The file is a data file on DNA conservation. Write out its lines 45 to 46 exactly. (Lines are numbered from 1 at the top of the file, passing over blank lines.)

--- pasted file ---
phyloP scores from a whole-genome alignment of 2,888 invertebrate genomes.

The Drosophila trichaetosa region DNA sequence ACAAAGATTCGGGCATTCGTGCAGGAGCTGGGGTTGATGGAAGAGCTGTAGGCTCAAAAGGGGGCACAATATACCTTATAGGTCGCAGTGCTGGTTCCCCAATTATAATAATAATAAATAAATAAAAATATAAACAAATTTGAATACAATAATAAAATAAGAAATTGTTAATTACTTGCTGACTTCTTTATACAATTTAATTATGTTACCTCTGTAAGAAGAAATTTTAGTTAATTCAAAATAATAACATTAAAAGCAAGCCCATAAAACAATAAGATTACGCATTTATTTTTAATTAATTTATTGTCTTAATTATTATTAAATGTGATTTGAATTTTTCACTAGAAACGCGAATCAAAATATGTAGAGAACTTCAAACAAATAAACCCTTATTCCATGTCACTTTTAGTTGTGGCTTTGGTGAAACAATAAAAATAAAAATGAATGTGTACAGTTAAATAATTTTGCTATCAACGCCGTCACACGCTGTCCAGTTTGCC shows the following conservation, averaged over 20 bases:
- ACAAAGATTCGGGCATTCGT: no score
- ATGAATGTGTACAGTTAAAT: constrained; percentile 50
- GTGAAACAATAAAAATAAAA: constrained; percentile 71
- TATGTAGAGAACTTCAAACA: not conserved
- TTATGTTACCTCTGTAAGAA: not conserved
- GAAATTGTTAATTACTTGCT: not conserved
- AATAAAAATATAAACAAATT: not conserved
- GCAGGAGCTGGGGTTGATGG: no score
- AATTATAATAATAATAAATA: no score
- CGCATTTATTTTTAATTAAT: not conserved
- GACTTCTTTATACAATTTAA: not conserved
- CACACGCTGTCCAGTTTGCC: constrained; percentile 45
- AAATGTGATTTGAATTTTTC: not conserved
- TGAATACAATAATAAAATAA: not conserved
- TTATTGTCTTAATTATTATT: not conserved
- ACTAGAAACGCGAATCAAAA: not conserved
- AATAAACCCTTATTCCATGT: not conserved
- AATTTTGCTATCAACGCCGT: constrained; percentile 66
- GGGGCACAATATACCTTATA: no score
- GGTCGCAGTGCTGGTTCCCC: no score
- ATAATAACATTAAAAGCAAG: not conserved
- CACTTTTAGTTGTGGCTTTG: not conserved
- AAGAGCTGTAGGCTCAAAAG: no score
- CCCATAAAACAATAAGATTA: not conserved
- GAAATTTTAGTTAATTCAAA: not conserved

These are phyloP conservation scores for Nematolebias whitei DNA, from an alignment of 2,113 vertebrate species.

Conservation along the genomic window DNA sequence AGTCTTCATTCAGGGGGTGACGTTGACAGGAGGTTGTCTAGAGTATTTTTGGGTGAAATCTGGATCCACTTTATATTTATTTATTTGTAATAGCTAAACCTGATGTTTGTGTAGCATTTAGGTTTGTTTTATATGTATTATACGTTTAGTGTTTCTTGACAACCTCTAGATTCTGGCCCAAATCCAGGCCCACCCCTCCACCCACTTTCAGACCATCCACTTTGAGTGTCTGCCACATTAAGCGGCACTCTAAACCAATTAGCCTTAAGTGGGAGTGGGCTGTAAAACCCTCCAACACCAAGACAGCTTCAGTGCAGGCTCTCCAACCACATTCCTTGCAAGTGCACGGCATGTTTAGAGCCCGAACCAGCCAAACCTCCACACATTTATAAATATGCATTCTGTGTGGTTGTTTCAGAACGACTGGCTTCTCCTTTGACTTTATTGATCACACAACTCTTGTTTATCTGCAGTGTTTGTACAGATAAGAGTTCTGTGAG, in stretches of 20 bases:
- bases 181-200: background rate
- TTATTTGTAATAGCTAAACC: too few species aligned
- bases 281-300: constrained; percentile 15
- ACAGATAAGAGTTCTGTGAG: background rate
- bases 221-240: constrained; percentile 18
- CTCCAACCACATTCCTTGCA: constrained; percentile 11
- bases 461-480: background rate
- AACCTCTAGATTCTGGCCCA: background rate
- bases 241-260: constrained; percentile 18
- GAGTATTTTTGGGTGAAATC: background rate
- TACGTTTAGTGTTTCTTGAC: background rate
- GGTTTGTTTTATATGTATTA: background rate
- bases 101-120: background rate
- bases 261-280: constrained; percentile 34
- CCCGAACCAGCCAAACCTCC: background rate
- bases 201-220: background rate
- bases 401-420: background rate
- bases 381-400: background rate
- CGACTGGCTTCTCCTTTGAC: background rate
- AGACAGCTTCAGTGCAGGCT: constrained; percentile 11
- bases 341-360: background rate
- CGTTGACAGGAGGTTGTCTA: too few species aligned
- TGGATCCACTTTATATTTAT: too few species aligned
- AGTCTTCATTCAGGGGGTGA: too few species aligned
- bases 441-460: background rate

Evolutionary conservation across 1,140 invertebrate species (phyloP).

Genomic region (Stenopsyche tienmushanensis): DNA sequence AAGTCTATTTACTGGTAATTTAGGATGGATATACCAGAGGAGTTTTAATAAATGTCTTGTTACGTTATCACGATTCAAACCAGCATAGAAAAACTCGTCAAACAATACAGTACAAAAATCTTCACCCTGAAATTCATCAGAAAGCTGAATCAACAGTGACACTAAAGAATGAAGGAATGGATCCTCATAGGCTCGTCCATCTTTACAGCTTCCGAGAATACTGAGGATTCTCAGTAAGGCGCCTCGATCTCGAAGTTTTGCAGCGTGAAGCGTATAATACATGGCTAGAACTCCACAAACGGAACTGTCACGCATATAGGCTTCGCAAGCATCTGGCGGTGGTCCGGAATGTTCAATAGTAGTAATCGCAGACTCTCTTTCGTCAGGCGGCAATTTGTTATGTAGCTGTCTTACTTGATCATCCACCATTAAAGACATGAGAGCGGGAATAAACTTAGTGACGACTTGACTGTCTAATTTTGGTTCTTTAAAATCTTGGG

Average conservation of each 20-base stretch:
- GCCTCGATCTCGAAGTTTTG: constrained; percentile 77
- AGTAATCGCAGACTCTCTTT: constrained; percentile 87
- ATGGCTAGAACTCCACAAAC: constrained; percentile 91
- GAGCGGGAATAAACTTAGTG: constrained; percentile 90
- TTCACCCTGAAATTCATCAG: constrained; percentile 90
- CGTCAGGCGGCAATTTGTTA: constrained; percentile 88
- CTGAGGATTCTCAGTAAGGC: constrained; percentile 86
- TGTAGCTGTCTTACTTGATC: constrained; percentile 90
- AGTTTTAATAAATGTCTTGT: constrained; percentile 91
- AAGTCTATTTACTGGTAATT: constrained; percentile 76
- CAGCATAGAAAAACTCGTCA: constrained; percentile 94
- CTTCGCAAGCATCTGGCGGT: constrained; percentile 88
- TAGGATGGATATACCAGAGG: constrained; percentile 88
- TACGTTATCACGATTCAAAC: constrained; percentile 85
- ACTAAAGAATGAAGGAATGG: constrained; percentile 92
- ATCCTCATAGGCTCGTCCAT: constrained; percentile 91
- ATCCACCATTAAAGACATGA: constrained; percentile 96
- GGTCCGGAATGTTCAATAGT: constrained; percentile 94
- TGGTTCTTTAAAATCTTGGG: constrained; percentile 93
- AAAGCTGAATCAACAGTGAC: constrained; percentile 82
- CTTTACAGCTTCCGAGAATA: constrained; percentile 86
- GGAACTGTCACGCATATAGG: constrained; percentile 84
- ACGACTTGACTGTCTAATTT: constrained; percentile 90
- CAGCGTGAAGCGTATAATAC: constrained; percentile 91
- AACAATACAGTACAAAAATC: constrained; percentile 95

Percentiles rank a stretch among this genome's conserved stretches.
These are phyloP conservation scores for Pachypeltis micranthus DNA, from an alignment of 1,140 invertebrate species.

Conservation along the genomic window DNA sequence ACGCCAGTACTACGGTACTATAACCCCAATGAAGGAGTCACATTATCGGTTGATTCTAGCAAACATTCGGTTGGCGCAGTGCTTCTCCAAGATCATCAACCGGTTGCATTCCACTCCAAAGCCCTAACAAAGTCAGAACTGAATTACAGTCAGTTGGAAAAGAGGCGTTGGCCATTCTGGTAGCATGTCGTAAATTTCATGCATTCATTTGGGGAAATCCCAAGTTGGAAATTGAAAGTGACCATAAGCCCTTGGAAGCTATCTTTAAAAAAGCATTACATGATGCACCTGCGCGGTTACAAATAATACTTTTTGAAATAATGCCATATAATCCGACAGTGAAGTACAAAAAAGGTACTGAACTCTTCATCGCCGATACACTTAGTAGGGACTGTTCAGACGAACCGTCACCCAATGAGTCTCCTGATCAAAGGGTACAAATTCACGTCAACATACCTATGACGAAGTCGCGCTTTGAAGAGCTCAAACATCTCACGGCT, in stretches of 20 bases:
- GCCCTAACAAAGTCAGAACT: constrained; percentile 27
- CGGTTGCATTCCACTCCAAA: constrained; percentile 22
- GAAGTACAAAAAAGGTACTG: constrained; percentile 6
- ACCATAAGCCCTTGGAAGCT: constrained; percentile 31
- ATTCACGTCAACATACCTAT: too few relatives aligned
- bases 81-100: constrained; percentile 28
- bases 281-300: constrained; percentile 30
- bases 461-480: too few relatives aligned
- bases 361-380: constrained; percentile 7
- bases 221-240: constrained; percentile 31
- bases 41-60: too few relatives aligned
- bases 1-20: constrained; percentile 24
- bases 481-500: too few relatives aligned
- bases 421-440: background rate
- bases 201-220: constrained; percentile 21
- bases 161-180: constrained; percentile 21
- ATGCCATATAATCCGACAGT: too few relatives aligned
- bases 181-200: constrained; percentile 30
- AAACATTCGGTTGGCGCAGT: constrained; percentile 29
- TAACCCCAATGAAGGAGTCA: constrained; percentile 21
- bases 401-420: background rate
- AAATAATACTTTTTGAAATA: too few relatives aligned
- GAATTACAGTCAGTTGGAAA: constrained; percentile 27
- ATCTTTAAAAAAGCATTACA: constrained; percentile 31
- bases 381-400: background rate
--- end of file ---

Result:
- bases 201-220: background rate
- bases 401-420: background rate